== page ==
| Quote #1
I wanted everything to be like it was. I wanted to be back in Bybanks, Kentucky, in the hills and the trees, near the cows and chickens and pigs. I wanted to run down the hill from the barn and through the kitchen door that banged behind me and see my mother and my father sitting at the table peeling apples. (4.2)
We are in awe of how specific Sal's memories are. We are also struck by the fact that this thirteen year old's hopes and dreams don't have to do with clothes, boys, or any material things. She just wants her family and her home back. Poor Sal.
| Quote #2
"See? I'm almost as good as your father!" She said it in a shy way, laughing a little. I felt betrayed, but I didn't know why. (6.32)
Is this not one of the most interesting moments in the whole book? The word "betrayed" is a very strong and powerful word, especially when someone uses it to describe her relationship with her mother. Why in the world would Sal feel betrayed by this offhand comment from her mother?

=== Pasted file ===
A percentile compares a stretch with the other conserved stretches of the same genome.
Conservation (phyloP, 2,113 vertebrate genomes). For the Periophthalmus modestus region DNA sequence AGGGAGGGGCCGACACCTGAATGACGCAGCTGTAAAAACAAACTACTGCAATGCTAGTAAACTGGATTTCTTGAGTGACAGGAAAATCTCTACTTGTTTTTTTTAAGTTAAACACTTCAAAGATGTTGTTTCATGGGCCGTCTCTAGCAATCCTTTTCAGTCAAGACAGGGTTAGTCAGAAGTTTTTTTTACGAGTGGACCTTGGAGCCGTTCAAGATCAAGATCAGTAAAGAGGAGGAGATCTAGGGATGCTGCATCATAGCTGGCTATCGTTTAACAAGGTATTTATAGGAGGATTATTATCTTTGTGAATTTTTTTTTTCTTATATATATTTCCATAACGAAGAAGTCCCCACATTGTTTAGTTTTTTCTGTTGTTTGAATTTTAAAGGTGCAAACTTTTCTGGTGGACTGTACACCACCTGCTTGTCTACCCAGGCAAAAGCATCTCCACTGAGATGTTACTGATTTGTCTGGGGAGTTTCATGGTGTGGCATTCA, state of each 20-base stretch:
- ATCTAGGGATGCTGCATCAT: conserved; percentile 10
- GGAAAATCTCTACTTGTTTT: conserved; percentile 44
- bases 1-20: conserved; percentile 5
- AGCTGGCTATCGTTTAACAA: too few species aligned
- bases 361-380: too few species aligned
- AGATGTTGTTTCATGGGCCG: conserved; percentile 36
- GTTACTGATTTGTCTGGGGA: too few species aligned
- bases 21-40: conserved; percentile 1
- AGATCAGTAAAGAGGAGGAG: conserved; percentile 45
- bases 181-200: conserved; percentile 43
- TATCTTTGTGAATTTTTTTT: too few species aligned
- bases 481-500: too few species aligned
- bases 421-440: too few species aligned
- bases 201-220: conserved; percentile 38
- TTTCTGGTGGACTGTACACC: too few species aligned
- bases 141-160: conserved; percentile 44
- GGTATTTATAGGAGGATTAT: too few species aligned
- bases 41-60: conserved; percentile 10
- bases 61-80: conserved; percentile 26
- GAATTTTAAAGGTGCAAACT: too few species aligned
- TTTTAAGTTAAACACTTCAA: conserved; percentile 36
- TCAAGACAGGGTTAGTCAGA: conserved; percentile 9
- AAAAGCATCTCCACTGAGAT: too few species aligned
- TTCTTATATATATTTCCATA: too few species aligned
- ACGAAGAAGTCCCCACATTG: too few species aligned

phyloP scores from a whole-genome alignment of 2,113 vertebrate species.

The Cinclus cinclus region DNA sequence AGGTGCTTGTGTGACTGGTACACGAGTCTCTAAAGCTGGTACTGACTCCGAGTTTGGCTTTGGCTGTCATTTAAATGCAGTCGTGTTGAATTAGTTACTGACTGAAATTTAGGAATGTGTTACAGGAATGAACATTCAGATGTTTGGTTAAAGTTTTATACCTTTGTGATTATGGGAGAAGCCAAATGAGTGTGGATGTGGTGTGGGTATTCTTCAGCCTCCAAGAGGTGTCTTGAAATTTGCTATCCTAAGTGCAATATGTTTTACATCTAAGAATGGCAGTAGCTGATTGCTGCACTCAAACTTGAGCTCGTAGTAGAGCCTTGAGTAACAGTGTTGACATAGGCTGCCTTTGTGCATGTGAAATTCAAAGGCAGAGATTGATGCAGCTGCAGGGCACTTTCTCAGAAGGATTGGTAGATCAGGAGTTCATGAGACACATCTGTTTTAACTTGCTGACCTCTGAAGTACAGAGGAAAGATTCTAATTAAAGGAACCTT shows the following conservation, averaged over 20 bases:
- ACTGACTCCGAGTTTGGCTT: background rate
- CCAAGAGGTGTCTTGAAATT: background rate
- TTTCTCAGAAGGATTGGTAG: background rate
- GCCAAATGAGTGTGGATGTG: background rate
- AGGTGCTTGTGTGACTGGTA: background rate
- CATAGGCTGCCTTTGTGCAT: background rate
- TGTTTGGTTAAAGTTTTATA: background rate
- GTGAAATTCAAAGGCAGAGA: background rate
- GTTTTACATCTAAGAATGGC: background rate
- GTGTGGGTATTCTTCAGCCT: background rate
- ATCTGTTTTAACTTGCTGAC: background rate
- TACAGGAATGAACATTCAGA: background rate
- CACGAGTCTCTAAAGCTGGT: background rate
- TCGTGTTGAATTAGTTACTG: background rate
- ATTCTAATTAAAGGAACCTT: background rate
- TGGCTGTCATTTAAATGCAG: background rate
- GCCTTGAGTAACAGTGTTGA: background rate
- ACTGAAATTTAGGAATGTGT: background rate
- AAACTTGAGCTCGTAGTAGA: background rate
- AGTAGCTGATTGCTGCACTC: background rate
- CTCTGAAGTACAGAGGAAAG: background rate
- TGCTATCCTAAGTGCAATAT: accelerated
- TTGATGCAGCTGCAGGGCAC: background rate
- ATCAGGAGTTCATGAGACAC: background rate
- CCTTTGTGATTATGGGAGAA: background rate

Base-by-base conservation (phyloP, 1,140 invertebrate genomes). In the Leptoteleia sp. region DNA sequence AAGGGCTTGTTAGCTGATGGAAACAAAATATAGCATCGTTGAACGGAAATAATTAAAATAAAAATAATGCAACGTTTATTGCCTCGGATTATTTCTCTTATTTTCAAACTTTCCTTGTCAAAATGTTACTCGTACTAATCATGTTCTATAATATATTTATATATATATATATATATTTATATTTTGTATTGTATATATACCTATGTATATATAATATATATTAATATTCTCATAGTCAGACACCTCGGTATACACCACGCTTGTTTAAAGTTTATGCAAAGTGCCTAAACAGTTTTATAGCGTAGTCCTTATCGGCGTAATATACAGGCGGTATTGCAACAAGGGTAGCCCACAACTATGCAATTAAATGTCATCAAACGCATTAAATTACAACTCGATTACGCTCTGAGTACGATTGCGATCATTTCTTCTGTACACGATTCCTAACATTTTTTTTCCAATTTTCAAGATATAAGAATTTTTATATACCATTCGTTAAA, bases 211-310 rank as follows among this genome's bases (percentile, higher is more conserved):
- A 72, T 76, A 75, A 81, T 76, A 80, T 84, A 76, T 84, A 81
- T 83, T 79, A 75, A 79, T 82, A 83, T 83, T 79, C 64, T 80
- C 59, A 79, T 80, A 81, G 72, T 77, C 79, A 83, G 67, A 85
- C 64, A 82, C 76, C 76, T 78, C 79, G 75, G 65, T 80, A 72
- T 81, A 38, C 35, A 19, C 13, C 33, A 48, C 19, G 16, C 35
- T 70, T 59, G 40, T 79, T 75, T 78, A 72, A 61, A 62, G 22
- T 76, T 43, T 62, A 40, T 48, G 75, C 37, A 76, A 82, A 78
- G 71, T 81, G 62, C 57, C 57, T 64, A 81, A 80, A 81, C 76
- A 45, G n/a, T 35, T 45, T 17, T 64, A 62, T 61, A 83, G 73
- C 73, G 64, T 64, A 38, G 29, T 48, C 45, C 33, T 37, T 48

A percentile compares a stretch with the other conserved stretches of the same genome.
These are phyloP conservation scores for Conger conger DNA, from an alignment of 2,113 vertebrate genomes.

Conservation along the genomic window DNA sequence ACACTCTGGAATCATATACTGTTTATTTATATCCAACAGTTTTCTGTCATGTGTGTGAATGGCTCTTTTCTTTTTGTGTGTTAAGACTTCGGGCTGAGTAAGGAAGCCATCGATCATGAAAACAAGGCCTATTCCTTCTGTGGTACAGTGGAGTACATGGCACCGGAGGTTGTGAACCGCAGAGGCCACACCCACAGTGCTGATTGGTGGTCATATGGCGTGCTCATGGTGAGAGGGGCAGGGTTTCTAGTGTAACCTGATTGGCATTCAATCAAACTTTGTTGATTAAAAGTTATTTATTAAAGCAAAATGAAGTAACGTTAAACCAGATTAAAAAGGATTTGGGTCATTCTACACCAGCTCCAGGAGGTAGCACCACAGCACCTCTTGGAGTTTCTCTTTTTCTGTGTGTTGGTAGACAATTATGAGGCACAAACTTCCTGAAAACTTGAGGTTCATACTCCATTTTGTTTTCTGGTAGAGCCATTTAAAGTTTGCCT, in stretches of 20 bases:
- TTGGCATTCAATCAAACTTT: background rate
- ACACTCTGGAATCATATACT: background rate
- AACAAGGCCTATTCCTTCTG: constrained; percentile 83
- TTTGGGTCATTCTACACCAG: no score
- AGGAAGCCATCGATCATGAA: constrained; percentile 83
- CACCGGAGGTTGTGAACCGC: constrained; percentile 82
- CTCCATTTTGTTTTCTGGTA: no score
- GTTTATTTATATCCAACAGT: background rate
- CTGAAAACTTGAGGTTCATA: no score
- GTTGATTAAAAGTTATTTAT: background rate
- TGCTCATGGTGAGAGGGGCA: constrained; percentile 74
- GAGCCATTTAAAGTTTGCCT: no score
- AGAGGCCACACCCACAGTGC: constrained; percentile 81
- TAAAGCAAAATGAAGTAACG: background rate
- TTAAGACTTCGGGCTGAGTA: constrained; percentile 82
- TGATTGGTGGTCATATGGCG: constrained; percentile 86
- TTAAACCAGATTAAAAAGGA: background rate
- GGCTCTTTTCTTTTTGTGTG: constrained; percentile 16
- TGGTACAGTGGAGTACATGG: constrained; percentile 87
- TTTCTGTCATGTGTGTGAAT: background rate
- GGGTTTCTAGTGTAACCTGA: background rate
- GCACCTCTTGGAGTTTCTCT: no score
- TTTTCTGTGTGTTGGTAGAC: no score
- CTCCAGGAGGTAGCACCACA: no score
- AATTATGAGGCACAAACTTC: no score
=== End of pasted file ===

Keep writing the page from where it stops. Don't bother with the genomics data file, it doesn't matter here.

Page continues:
| Quote #3
When my mother left for Lewiston, Idaho, that April, my first thoughts were, "How could she do that? How could she leave me?" (10.12)
If we were in Sal's shoes, we would feel angry, too, that our mother had left us. But put yourself in Chanhassen's shoes for a bit. Knowing what you know now, how do you think Chanhassen Hiddle felt when she left home for the first time?